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Guest Commentary by Newfoundlander Joe Walsh of the St. John's Telegram

August 1, 2005

Guest Commentary by Newfoundlander Joe Walsh of the St. John's Telegram

Walsh on Fisheries

Captain Paul Watson has known St. John's Telegram journalist Joe Walsh for nearly thirty years ever since they first met when Walsh was covering the Newfoundland seal controversy back in 1976. On most issues dealing with seals and fish, Walsh and Watson have been in separate camps. Joe Walsh has always been a defender of the sealers and the fishermen whereas Watson has devoted his life to defending the seals and the fish.

But in a sign of how serious the diminishment of the fisheries has become, Joe Walsh this week wrote passionately about how the cod continue to be abused and how fishermen are acting irresponsibly. Walsh and Watson both agree that the Canadian Department of Fisheries and Oceans has mismanaged the recovery of the cod. They both agree that the Canadian government must seriously crack down on illegal foreign fishing operations just outside of the Canadian economic zone. We think it is a powerful indictment of the lack of real action to save the Northern cod and we thought it was a column worth sharing outside the borders of Newfoundland.

Walsh on Fisheries

Barking up the wrong tree

The so-called protest cod fishery planned for today on the province's northeast coast is misguided, misdirected and the wrong approach for trying to bring national attention to the plight of the fishery.

How can we, on the one hand, condemn the federal government for allowing foreign vessels to illegally fish northern cod on the nose and tail of the Grand Banks when some of our people are doing the same thing?

Cod stocks are low

How can anyone say we have a right to a food fishery when every bit of scientific evidence we have from federal fisheries scientists, and well-known independent cod biologist George Rose, clearly shows the stocks are on the verge of extinction?

If you want to carry the "our rights" argument further, every Newfoundlander and Labradorian should have the right to kill a moose every year. How long would the moose population last if that was the case?

There is also the argument that since there's plenty of cod being caught through bycatches in other fisheries, such as lumpfish, flounder and shrimp, why not permit a recreational fishery?

It's impossible to conduct these fisheries without a certain percentage of cod being caught. The only way to stop that is to stop the fisheries, and all that will accomplish is to put more people out of work. These bycatches can be monitored closely and the particular fishery involved can be shut down if they are too high.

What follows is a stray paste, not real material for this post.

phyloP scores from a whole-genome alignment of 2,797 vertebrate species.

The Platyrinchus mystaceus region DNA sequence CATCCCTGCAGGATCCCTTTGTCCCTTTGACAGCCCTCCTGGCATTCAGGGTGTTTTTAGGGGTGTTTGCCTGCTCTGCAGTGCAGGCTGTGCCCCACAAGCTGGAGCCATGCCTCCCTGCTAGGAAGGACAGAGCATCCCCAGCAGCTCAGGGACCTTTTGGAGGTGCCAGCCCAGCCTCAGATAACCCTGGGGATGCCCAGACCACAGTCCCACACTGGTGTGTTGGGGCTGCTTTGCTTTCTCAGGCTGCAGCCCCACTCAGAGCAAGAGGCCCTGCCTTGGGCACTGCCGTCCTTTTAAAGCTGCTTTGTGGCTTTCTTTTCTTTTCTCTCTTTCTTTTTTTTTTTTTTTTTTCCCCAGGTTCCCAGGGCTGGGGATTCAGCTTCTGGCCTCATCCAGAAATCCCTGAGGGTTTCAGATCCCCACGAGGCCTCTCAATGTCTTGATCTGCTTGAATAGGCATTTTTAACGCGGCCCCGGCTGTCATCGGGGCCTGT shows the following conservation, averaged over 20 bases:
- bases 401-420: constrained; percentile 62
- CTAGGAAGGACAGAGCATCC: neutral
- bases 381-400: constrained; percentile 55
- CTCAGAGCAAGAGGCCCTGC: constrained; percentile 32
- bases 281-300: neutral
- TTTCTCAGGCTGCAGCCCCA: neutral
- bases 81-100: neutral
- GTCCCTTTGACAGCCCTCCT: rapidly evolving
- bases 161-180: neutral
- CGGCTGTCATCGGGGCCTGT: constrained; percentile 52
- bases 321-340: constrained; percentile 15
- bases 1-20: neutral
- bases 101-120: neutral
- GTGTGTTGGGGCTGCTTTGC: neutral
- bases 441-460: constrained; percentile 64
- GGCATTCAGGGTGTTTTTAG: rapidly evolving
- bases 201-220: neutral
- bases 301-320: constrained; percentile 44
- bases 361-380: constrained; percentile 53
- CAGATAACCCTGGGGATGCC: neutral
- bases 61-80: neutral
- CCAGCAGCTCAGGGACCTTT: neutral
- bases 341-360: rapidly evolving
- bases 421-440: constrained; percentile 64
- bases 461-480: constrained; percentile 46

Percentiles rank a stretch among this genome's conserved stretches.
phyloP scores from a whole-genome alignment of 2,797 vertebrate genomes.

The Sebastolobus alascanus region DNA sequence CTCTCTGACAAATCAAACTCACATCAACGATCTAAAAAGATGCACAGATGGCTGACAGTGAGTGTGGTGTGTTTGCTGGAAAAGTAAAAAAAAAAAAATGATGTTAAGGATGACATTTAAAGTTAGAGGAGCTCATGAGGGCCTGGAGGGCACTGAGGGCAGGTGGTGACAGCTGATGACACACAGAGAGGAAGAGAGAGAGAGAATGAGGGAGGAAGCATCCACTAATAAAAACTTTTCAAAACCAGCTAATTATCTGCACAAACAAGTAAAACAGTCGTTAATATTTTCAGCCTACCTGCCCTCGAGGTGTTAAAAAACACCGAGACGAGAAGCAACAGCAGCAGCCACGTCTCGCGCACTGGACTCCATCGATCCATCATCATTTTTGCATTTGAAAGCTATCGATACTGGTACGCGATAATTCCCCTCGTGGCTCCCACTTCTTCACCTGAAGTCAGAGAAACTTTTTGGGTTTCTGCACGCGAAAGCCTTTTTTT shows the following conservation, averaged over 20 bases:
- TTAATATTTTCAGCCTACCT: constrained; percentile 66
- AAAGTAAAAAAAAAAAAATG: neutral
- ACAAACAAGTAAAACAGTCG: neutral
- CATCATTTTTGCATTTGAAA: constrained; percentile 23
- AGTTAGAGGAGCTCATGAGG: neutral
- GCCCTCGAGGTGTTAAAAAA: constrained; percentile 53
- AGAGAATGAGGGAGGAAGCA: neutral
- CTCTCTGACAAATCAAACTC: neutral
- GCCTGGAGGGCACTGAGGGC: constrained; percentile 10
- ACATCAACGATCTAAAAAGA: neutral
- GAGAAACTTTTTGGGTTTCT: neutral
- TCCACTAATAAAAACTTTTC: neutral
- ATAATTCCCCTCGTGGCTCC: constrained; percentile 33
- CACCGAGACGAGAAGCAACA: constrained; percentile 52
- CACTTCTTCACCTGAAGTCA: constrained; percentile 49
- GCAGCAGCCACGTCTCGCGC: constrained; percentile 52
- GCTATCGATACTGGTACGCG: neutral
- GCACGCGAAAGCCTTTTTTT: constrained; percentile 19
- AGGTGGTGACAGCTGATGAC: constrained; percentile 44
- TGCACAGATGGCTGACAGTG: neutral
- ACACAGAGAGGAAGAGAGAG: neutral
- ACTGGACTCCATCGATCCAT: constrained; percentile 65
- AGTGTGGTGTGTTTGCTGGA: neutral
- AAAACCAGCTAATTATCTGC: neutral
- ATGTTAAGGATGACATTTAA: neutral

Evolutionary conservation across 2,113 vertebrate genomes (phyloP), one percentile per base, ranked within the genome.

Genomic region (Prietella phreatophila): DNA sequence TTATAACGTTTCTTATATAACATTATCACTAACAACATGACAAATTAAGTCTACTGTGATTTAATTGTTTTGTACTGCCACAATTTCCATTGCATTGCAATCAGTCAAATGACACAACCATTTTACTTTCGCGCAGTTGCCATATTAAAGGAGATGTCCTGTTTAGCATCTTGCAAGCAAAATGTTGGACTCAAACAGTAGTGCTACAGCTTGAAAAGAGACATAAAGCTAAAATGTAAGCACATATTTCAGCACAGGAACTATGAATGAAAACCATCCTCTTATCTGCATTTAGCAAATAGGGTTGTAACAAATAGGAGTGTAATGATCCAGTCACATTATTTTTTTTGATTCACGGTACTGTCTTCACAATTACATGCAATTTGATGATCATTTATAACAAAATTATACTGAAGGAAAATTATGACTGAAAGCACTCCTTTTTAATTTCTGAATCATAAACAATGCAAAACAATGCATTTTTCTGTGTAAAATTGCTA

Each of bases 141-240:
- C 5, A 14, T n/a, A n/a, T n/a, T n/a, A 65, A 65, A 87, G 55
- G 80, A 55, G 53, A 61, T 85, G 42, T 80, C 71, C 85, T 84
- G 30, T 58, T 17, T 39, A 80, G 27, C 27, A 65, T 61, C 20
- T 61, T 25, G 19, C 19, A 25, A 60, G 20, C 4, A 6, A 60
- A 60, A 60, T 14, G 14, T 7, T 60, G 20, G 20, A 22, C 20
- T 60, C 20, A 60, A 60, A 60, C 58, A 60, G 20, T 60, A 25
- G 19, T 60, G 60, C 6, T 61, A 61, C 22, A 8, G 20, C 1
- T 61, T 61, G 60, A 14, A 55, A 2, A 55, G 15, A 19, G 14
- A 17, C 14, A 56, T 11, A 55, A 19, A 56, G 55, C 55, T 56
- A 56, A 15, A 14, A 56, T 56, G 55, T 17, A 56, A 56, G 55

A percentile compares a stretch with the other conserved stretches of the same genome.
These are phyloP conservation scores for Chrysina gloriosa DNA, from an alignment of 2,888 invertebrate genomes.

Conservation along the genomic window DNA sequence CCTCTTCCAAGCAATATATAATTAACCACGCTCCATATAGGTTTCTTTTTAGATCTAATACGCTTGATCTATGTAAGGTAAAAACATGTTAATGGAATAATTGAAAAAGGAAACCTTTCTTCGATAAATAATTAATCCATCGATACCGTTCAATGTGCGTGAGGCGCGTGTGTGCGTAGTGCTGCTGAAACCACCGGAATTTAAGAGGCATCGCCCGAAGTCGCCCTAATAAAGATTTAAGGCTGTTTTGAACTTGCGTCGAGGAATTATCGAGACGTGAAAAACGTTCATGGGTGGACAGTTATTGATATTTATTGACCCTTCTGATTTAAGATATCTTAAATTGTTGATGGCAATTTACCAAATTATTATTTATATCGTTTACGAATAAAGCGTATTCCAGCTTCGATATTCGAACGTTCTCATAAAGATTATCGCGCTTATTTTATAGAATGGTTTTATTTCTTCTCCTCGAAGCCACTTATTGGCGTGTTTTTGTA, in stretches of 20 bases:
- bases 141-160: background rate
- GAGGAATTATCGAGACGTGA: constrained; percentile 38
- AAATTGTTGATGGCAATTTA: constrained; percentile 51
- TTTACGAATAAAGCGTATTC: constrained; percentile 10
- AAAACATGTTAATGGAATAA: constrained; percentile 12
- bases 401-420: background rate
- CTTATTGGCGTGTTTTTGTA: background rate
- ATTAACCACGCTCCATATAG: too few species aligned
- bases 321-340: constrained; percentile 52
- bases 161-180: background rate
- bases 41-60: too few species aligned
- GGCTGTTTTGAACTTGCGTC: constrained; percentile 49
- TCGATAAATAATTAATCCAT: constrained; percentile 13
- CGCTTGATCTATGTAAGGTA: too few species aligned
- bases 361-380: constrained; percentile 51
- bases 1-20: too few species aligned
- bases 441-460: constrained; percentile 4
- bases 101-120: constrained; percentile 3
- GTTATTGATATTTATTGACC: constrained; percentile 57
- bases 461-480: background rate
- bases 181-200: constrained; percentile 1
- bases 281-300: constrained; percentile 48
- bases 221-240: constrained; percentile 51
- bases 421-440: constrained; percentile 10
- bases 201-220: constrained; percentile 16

There's no doubt people are justified in being upset with the way the fishery is being managed, or mismanaged, by the federal government.

But two wrongs don't make a right.

Why has there been no growth?

There are many questions that should be answered by federal Fisheries Minister Geoff Regan, not the least of which is why the northern cod stocks have not recovered since the first commercial moratorium was imposed in 1992.

Why didn't he and his predecessors create a recovery plan instead of a piecemeal approach which has produced little or no results?

The cold, hard truth is that we are no further ahead than we were 10 years ago in knowing why these stocks have not rebounded.

However, the way to put pressure on the fisheries minister is not by breaking the law with a protest fishery.

Regan is part of a minority Liberal government and when the next election rolls around, probably late this year or early next year, the Liberals will need every seat they can muster, including the five they hold in this province.

Through our five Liberal MPs, all of whom represent rural areas, pressure should be brought to bear on Regan to provide answers on critical issues.

If they don't get results, vote them out.

Ironically, while the debate was raging this week over the protest fishery, a Federal Court ruling took away any excuses the federal government has used for not arresting foreign vessels caught illegally fishing straddling stocks just outside the 200-mile limit.

The court ruled that former fisheries minister Brian Tobin had the legal right to arrest the Spanish fishing trawler Estai in 1995 for illegally fishing turbot in international waters.

That means there's nothing to stop Regan from ordering his officials to apprehend the next foreign vessel caught illegally fishing, and charging its captain and owners in a Canadian court.

Prior to this, the feds were operating under the rules of the Northwest Atlantic Fisheries Organization (NAFO), which set fish quotas in international waters.

Under NAFO regulations, Canadian officials can board an offending vessel, but it is left to the discretion of authorities in the ship's home port to lay changes - something that seldom happens.

This ruling could prove to be a very powerful enforcement tool, if Regan decides to use it.


 

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